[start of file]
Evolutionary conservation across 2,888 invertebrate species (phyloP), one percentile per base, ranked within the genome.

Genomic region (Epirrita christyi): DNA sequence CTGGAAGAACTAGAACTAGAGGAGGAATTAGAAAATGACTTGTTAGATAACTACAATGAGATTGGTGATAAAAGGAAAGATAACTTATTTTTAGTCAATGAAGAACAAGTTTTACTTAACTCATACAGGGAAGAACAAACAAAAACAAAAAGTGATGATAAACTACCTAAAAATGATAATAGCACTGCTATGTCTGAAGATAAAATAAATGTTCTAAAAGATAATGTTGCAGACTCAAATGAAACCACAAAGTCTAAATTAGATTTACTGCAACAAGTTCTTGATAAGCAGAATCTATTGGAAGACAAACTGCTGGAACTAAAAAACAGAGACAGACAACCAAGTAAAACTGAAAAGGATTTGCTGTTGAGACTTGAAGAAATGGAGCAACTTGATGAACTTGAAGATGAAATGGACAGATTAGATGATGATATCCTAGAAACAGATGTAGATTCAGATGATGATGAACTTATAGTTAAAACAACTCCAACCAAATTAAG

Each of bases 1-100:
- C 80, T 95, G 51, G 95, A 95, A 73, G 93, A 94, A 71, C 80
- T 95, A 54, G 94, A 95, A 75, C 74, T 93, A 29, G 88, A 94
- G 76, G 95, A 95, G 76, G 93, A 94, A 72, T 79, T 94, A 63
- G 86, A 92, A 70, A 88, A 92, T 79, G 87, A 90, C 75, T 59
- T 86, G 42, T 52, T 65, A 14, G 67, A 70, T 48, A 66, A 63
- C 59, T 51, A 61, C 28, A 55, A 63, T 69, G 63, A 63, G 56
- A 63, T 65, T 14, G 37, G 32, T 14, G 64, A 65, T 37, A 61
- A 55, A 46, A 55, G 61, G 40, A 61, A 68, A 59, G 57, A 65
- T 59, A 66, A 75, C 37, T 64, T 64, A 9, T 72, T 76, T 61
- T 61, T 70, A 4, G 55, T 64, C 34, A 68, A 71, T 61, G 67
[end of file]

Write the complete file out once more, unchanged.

Evolutionary conservation across 2,888 invertebrate species (phyloP), one percentile per base, ranked within the genome.

Genomic region (Epirrita christyi): DNA sequence CTGGAAGAACTAGAACTAGAGGAGGAATTAGAAAATGACTTGTTAGATAACTACAATGAGATTGGTGATAAAAGGAAAGATAACTTATTTTTAGTCAATGAAGAACAAGTTTTACTTAACTCATACAGGGAAGAACAAACAAAAACAAAAAGTGATGATAAACTACCTAAAAATGATAATAGCACTGCTATGTCTGAAGATAAAATAAATGTTCTAAAAGATAATGTTGCAGACTCAAATGAAACCACAAAGTCTAAATTAGATTTACTGCAACAAGTTCTTGATAAGCAGAATCTATTGGAAGACAAACTGCTGGAACTAAAAAACAGAGACAGACAACCAAGTAAAACTGAAAAGGATTTGCTGTTGAGACTTGAAGAAATGGAGCAACTTGATGAACTTGAAGATGAAATGGACAGATTAGATGATGATATCCTAGAAACAGATGTAGATTCAGATGATGATGAACTTATAGTTAAAACAACTCCAACCAAATTAAG

Each of bases 1-100:
- C 80, T 95, G 51, G 95, A 95, A 73, G 93, A 94, A 71, C 80
- T 95, A 54, G 94, A 95, A 75, C 74, T 93, A 29, G 88, A 94
- G 76, G 95, A 95, G 76, G 93, A 94, A 72, T 79, T 94, A 63
- G 86, A 92, A 70, A 88, A 92, T 79, G 87, A 90, C 75, T 59
- T 86, G 42, T 52, T 65, A 14, G 67, A 70, T 48, A 66, A 63
- C 59, T 51, A 61, C 28, A 55, A 63, T 69, G 63, A 63, G 56
- A 63, T 65, T 14, G 37, G 32, T 14, G 64, A 65, T 37, A 61
- A 55, A 46, A 55, G 61, G 40, A 61, A 68, A 59, G 57, A 65
- T 59, A 66, A 75, C 37, T 64, T 64, A 9, T 72, T 76, T 61
- T 61, T 70, A 4, G 55, T 64, C 34, A 68, A 71, T 61, G 67